Last tango: Investigators sort through BART's labor impasse

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Investigators questioned BART workers, managers, and negotiators throughout the day in Oakland.
Joe Fitzgerald

Much of BART's dirty laundry was aired at the first hearing on the negotiations in Oakland today, part of a seven-day investigation called by Gov. Jerry Brown after Sunday night's talks between unions and management threatened the Bay Area with another strike.

The particulars of each side's bargaining offers are normally hush-hush, but the hearing was a chance for the public to get a peek into what each side has been asking for. As the three-person panel on the governor's fact-finding board sat at a long table facing the audience, management and unions sat on separate tables, much like that in a courtroom. 

Amid all the particulars of wages and economics, the unions levied  major allegations over safety concerns, saying that BART management hasn't incorporated safety changes after the deaths of workers.

Saul Almanza, a BART representative from SEIU Local 1021 and a 17-year railroader, showed the board a set of photos of the places where BART workers had been killed on the job. 

"I'd like to start out with the picture with the part where Robert [Rhodes] was killed," he said. "The area where Mr. Rhodes was killed was very dark, and remains that way today. Look at the picture to the left, and that’s where Mr. Rhodes was standing as the southbound train proceeded through the interlock. It was dark and loud, and that’s where he was struck as he stood there with no place to go."

Almanza said that he brought up lighting improvements to his management at many levels, many times. When no improvements were made, that’s when the safety issues became a major point in bargaining, one sticking point that led to the four-day strike in early July. 

Paul Oversier, BART's general manager of operations, made it a point to hammer home how pained the Bay Area was during the strikes, alleging that "people who depend on BART, who want to fill their prescriptions" may have been delayed, among others. 

He also touted some drastic numbers, saying the direct cost of the BART strike to the Bay Area was estimated at about $73 million per a weekday.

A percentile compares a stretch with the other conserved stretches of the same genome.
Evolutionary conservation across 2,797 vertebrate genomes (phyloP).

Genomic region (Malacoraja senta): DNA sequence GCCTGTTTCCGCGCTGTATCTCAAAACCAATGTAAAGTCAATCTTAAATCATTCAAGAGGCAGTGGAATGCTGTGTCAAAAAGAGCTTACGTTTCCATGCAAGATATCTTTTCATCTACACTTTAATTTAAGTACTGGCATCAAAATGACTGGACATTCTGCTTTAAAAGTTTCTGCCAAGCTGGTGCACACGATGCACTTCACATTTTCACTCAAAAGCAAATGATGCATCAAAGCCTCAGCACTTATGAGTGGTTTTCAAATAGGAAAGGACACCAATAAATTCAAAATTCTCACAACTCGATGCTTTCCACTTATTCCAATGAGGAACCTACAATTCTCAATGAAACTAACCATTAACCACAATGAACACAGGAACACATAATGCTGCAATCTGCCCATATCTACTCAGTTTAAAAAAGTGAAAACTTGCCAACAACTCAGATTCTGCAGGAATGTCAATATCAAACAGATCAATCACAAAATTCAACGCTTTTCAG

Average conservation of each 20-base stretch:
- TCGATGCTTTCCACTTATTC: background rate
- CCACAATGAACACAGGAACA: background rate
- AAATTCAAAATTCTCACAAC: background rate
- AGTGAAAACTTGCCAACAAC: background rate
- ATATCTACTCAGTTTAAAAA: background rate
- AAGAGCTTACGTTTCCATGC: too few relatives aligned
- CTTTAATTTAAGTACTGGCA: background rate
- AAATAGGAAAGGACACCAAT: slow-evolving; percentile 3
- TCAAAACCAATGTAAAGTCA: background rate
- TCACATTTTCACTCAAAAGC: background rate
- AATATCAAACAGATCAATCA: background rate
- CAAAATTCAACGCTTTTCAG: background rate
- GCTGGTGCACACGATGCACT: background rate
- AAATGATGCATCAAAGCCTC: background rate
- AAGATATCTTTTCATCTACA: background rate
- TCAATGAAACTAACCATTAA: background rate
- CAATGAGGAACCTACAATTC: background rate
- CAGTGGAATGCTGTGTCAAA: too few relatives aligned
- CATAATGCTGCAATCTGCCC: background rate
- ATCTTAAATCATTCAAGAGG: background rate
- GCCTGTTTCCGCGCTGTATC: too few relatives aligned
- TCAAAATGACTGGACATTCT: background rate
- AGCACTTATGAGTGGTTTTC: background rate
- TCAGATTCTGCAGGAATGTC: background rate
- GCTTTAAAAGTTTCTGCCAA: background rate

"That doesn't include empty tables at Bay Area restaurants, higher day care payments for working parents, or the  overall increase in personal stress throughout the region," Oversier said. "None of these are counted in the economic model used for the BART strike." 

But the union said that management did everything short of inviting them to strike, repeatedly used stalling tactics, making counter-offers that had changes of "point five percent" from their previous offers, and avoiding bargaining for as long as 33 hours at a time. 

Vincent Harrington has represented BART unions in contract negotiations since 1978, but he said this negotiation has had more hardball tactics than he's seen in any negotiation. "This time around, we couldn't even reach an agreement on ground rules," he told the board. 

He also said that management used the media as a way to spread inaccurate information. He wanted to use the hearing as a chance to air the "facts versus myths."

One commonly misreported figure is that BART workers pay only $92 per month into their healthcare, he said. "That doesn't tell the full story. These workers contributed 1.627 percent of their wages into a fund to cover not only the ongoing health care of active employees, but also the retirees. There are 3,000 employees in the plans," he said.

That brings the total to about $180 per person, he said, with a caveat. Some time ago, employer-provided healthcare was capped. "Additional costs beyond that cap would be on the workers and their families, not on BART," he said.

Harrington also brought up a point of contention in negotiations that is familiar to regular BART riders: how bathrooms in the station are routinely locked and unavailable for use.
"We want BART to reopen bathrooms for patrons. We are not aware of a single transit station today that keeps the bathrooms locked. What does that mean for workers and our patrons? Where do they go? That means they relieve themselves in the stations," he said. The bathrooms were locked since the 9/11/01 terrorist attacks at nearly every station. "We asked them to open them up. BART has said no."

Management and the unions both presented their idealized BART systems, with management reiterating their need to invest in new trains and to control pension costs, and unions saying their workers deserve a living wage.

This will be the only public hearing day, and afterward the panel of Jacob Applesmith, Micki Callahan, and Robert L. Balgenort will put together a draft report for Brown, which is due Sunday. 

This could lead to a 60-day cooling off period where no strikes could take place, or Monday morning we could find ourselves with no BART trains and negotiations again at a standstill.

BART union negotiators said that they were willing to talk, and that they could even hammer out a deal with management by Sunday — if management is willing to bargain in good faith.

"It’s like a textbook on how to bargain but not actually be bargaining," Harrington said. "It’s like a tango: you can't do it by yourself very effectively."

Any member of the public that wishes to send a comment about the BART negotiations may do so to communications@dir.ca.gov until 9am tomorrow [Thu/8]. The board said its report, once sent to the governor, would also be made public and likely available on the governor's website.